Dayton appoints task force to prevent bullying in Minnesota schools

The governor says all students and parents should have the confidence that their schools are 'free of harm.' The task force will be made up of 15 members who will study current best practices and policies to prevent and punish bullying.
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The governor says all students and parents should have the confidence that their schools are 'free of harm.' The task force will be made up of 15 members who will study current best practices and policies to prevent and punish bullying.

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Members of the Task Force on the Prevention of School Bullying named

Gov. Mark Dayton appointed the 15 member task force to help ensure "a healthy and nurturing school environment exists for every child in our state." The Governor says all students and parents "should have confidence that their schools are safe places for learning."

Dayton's bullying task force nears final recommendations

Gov. Mark Dayton's Task Force on the Prevention of Bullying is nearly finished with its anti-bullying policy recommendations, MPR reports. The final report is due on Dayton's desk next week. The state task force was assigned with examining the definition of bullying and ways to improve laws against it. Minnesota's current anti-bullying law is considered one of the weakest in the country with only 37 words. The group will hold their final meeting on Monday.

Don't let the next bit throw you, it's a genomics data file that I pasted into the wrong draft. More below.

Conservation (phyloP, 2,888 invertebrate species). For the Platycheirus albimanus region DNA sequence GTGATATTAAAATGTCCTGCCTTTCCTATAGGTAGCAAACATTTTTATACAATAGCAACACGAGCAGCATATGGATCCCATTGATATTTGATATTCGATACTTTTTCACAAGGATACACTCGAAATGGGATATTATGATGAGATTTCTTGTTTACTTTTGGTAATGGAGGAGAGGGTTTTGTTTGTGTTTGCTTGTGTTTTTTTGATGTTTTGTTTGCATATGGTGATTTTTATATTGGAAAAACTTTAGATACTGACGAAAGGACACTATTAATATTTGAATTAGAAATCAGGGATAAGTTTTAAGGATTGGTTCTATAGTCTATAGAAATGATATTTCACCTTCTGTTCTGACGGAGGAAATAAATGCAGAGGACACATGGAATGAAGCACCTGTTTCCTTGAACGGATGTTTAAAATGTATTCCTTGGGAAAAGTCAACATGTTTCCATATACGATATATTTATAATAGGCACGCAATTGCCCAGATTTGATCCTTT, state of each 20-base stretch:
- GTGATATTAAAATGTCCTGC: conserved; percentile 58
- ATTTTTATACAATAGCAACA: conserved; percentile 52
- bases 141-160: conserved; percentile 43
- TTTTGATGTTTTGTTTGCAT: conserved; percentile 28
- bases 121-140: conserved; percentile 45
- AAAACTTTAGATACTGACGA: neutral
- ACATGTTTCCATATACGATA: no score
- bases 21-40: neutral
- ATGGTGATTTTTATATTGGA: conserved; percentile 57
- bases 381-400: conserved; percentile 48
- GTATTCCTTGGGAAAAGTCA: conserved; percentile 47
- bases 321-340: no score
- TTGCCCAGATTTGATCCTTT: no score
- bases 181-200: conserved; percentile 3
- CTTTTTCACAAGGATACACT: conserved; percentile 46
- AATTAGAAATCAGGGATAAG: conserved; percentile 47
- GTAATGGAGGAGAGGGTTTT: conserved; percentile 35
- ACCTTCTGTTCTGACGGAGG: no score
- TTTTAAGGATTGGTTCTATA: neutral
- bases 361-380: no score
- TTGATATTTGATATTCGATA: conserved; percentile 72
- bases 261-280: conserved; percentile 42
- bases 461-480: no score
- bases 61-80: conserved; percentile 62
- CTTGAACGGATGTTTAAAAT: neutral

Report to Dayton urges stronger Minnesota anti-bullying law

The Prevention of School Bullying Task Force recommended to state lawmakers Wednesday that the state repeals its current anti-bullying law and replace it with a stronger law to protect students from bullying, harassment and intimidation in Minnesota schools. The 15-member task force's recommendations were delivered in a report to Gov. Mark Dayton.

Dayton expected to issue executive order to set up bullying task force

It comes just a week after state Attorney General Lori Swanson proposed legislation that would require school districts to set up rules when it comes to reporting cases of bullying.

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The district's task force also has no students or school counselors. Instead, the Pioneer Press reports, the group has a prevention specialist, three public relations experts and a lawyer. The district has come under fire after a rash of student suicides that some blame on bullying. Critics say the district's policies do nothing to protect students from harassment.

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